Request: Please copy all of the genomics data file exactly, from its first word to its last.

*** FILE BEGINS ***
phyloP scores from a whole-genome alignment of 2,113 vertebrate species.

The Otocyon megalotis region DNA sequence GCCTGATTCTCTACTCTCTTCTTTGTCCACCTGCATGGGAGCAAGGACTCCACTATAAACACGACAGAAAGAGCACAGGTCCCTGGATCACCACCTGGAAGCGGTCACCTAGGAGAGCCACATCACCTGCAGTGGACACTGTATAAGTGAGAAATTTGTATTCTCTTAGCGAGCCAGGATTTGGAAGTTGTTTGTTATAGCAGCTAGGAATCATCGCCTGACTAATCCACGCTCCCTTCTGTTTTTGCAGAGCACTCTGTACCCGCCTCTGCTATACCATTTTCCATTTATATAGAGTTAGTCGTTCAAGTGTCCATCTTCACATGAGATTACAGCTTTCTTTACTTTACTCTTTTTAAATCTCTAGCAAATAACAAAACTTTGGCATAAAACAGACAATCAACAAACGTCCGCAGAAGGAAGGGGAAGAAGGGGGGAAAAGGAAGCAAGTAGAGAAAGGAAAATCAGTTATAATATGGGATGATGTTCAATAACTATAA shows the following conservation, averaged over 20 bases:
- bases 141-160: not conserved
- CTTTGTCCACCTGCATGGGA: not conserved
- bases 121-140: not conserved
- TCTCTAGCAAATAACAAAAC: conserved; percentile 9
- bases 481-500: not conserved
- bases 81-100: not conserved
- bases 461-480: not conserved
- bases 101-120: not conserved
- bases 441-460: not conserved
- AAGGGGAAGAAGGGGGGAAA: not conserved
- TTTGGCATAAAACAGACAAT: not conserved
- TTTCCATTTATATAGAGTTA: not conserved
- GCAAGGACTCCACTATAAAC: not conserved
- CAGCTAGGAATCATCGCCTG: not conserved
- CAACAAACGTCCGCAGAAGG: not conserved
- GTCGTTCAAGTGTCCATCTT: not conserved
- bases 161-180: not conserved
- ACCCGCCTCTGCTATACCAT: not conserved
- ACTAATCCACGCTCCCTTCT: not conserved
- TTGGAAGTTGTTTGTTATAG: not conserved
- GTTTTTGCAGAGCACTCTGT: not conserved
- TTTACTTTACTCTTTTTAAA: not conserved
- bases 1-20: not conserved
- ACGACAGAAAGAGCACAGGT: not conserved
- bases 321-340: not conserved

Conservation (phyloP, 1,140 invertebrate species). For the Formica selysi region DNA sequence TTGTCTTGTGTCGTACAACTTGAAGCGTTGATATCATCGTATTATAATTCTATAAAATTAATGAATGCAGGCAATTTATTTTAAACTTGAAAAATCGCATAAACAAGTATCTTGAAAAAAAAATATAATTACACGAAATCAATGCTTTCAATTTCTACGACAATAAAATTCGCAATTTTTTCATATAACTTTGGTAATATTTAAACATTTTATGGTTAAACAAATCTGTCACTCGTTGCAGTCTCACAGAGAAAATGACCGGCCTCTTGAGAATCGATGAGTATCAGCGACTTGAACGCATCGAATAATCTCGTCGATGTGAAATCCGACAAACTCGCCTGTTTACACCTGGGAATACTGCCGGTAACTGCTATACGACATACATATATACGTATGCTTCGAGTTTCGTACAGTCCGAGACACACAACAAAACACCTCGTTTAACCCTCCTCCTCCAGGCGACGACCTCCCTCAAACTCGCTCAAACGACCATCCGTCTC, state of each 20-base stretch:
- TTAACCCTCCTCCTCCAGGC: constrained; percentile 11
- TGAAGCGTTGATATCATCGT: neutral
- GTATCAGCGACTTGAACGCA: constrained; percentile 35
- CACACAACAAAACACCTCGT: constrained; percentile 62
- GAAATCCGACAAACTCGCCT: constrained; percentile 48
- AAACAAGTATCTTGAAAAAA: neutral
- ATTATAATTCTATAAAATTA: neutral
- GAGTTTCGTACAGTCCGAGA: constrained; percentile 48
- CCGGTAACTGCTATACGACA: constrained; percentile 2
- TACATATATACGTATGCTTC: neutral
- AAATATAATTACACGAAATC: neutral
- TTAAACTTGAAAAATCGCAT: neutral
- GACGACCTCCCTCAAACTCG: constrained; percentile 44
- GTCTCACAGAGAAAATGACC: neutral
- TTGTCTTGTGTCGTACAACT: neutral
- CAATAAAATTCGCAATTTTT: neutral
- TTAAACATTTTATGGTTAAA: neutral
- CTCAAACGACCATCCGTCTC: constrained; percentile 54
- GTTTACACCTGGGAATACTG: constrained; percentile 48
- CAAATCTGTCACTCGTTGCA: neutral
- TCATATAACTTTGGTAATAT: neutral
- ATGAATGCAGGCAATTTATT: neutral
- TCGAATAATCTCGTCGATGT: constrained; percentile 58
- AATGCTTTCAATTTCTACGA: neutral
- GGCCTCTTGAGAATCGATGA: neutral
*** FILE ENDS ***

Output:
phyloP scores from a whole-genome alignment of 2,113 vertebrate species.

The Otocyon megalotis region DNA sequence GCCTGATTCTCTACTCTCTTCTTTGTCCACCTGCATGGGAGCAAGGACTCCACTATAAACACGACAGAAAGAGCACAGGTCCCTGGATCACCACCTGGAAGCGGTCACCTAGGAGAGCCACATCACCTGCAGTGGACACTGTATAAGTGAGAAATTTGTATTCTCTTAGCGAGCCAGGATTTGGAAGTTGTTTGTTATAGCAGCTAGGAATCATCGCCTGACTAATCCACGCTCCCTTCTGTTTTTGCAGAGCACTCTGTACCCGCCTCTGCTATACCATTTTCCATTTATATAGAGTTAGTCGTTCAAGTGTCCATCTTCACATGAGATTACAGCTTTCTTTACTTTACTCTTTTTAAATCTCTAGCAAATAACAAAACTTTGGCATAAAACAGACAATCAACAAACGTCCGCAGAAGGAAGGGGAAGAAGGGGGGAAAAGGAAGCAAGTAGAGAAAGGAAAATCAGTTATAATATGGGATGATGTTCAATAACTATAA shows the following conservation, averaged over 20 bases:
- bases 141-160: not conserved
- CTTTGTCCACCTGCATGGGA: not conserved
- bases 121-140: not conserved
- TCTCTAGCAAATAACAAAAC: conserved; percentile 9
- bases 481-500: not conserved
- bases 81-100: not conserved
- bases 461-480: not conserved
- bases 101-120: not conserved
- bases 441-460: not conserved
- AAGGGGAAGAAGGGGGGAAA: not conserved
- TTTGGCATAAAACAGACAAT: not conserved
- TTTCCATTTATATAGAGTTA: not conserved
- GCAAGGACTCCACTATAAAC: not conserved
- CAGCTAGGAATCATCGCCTG: not conserved
- CAACAAACGTCCGCAGAAGG: not conserved
- GTCGTTCAAGTGTCCATCTT: not conserved
- bases 161-180: not conserved
- ACCCGCCTCTGCTATACCAT: not conserved
- ACTAATCCACGCTCCCTTCT: not conserved
- TTGGAAGTTGTTTGTTATAG: not conserved
- GTTTTTGCAGAGCACTCTGT: not conserved
- TTTACTTTACTCTTTTTAAA: not conserved
- bases 1-20: not conserved
- ACGACAGAAAGAGCACAGGT: not conserved
- bases 321-340: not conserved

Conservation (phyloP, 1,140 invertebrate species). For the Formica selysi region DNA sequence TTGTCTTGTGTCGTACAACTTGAAGCGTTGATATCATCGTATTATAATTCTATAAAATTAATGAATGCAGGCAATTTATTTTAAACTTGAAAAATCGCATAAACAAGTATCTTGAAAAAAAAATATAATTACACGAAATCAATGCTTTCAATTTCTACGACAATAAAATTCGCAATTTTTTCATATAACTTTGGTAATATTTAAACATTTTATGGTTAAACAAATCTGTCACTCGTTGCAGTCTCACAGAGAAAATGACCGGCCTCTTGAGAATCGATGAGTATCAGCGACTTGAACGCATCGAATAATCTCGTCGATGTGAAATCCGACAAACTCGCCTGTTTACACCTGGGAATACTGCCGGTAACTGCTATACGACATACATATATACGTATGCTTCGAGTTTCGTACAGTCCGAGACACACAACAAAACACCTCGTTTAACCCTCCTCCTCCAGGCGACGACCTCCCTCAAACTCGCTCAAACGACCATCCGTCTC, state of each 20-base stretch:
- TTAACCCTCCTCCTCCAGGC: constrained; percentile 11
- TGAAGCGTTGATATCATCGT: neutral
- GTATCAGCGACTTGAACGCA: constrained; percentile 35
- CACACAACAAAACACCTCGT: constrained; percentile 62
- GAAATCCGACAAACTCGCCT: constrained; percentile 48
- AAACAAGTATCTTGAAAAAA: neutral
- ATTATAATTCTATAAAATTA: neutral
- GAGTTTCGTACAGTCCGAGA: constrained; percentile 48
- CCGGTAACTGCTATACGACA: constrained; percentile 2
- TACATATATACGTATGCTTC: neutral
- AAATATAATTACACGAAATC: neutral
- TTAAACTTGAAAAATCGCAT: neutral
- GACGACCTCCCTCAAACTCG: constrained; percentile 44
- GTCTCACAGAGAAAATGACC: neutral
- TTGTCTTGTGTCGTACAACT: neutral
- CAATAAAATTCGCAATTTTT: neutral
- TTAAACATTTTATGGTTAAA: neutral
- CTCAAACGACCATCCGTCTC: constrained; percentile 54
- GTTTACACCTGGGAATACTG: constrained; percentile 48
- CAAATCTGTCACTCGTTGCA: neutral
- TCATATAACTTTGGTAATAT: neutral
- ATGAATGCAGGCAATTTATT: neutral
- TCGAATAATCTCGTCGATGT: constrained; percentile 58
- AATGCTTTCAATTTCTACGA: neutral
- GGCCTCTTGAGAATCGATGA: neutral